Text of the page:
As nonstop news about the global pandemic of coronavirus spreads worry, there's a chance to grab a respite. By United Nations proclamation, Friday is International Day of Happiness, with events around the world aimed at spreading good cheer.
It may be a tough sell given the constant uncertainty in the United States and globally about coronavirus. Yet, studies show a mind-body connection between psychological and physical well-being, including better cardiovascular health.
"There's actually quite good scientific evidence that people who are happier and more optimistic and have a brighter outlook on life are less likely to get heart disease, have problems after they have heart disease, and die of heart disease," said Dr. Jeffrey Huffman, director of the Cardiac Psychiatry Research Program at Massachusetts General Hospital in Boston. "There's a real connection between well-being and heart health."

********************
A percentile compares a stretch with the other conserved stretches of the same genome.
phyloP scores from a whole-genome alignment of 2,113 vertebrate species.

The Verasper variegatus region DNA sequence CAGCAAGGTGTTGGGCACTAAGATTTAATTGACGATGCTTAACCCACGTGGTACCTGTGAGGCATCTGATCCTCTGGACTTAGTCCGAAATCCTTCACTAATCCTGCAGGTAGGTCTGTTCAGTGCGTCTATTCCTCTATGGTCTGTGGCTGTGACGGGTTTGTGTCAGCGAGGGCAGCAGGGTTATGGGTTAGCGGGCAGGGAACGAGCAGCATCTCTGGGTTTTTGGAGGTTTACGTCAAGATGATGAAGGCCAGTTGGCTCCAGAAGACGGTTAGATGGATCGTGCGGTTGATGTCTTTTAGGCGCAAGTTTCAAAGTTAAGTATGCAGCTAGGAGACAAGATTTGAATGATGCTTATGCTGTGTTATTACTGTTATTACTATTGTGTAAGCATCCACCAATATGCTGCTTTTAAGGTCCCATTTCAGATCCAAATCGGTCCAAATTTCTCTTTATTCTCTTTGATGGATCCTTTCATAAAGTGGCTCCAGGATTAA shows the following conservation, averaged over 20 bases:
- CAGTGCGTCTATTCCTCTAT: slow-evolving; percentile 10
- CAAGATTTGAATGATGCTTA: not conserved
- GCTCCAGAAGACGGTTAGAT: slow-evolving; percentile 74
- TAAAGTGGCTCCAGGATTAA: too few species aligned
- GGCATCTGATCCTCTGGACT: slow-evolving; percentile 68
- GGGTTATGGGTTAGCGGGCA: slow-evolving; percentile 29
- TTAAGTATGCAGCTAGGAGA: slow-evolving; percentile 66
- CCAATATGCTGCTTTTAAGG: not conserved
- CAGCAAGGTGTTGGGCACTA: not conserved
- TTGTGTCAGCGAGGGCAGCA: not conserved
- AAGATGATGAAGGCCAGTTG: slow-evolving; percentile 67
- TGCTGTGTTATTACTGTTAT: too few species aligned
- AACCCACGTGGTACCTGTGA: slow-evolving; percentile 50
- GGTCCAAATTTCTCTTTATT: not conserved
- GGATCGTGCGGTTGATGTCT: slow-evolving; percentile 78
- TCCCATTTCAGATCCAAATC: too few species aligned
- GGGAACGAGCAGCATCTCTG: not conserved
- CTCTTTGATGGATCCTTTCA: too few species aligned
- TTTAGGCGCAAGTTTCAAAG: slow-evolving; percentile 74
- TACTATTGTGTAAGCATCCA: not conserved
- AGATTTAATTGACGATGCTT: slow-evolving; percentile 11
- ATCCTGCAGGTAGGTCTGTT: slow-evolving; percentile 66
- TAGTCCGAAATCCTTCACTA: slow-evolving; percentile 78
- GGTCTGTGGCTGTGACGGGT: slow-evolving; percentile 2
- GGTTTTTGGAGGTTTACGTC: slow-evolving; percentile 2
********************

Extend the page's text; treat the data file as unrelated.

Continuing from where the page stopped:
That connection is reflected in many factors, said Dr. Laura Kubzansky, co-director of the Lee Kum Sheung Center for Health and Happiness at the Harvard T.H. Chan School of Public Health, also in Boston.
"People who have higher psychological well-being are more likely to engage in healthy behaviors, particularly doing more physical activity and eating a healthier diet, and they're less likely to smoke," she said. "Folks who are happier tend to have better social relationships, and that's associated with better cardiac health. And they're better at regulating emotions, so they're able to manage stress a bit better."
Kubzansky recently co-authored a meta-analysis of 15 studies encompassing nearly 230,000 people that linked an optimistic mindset to lower risk of heart attack and stroke, as well as a lower risk of death. The 2019 review, published in JAMA Network Open, suggested promoting an optimistic mindset could be good preventive medicine.
"The evidence is increasingly strong," she said. "What we do about it will be an interesting question. Long before you get to the cardiologist, you and your primary care physician should be talking about your psychological state."
Huffman designs wellness programs for people dealing with heart disease and other conditions, and a positive state of mind is an important part of the process.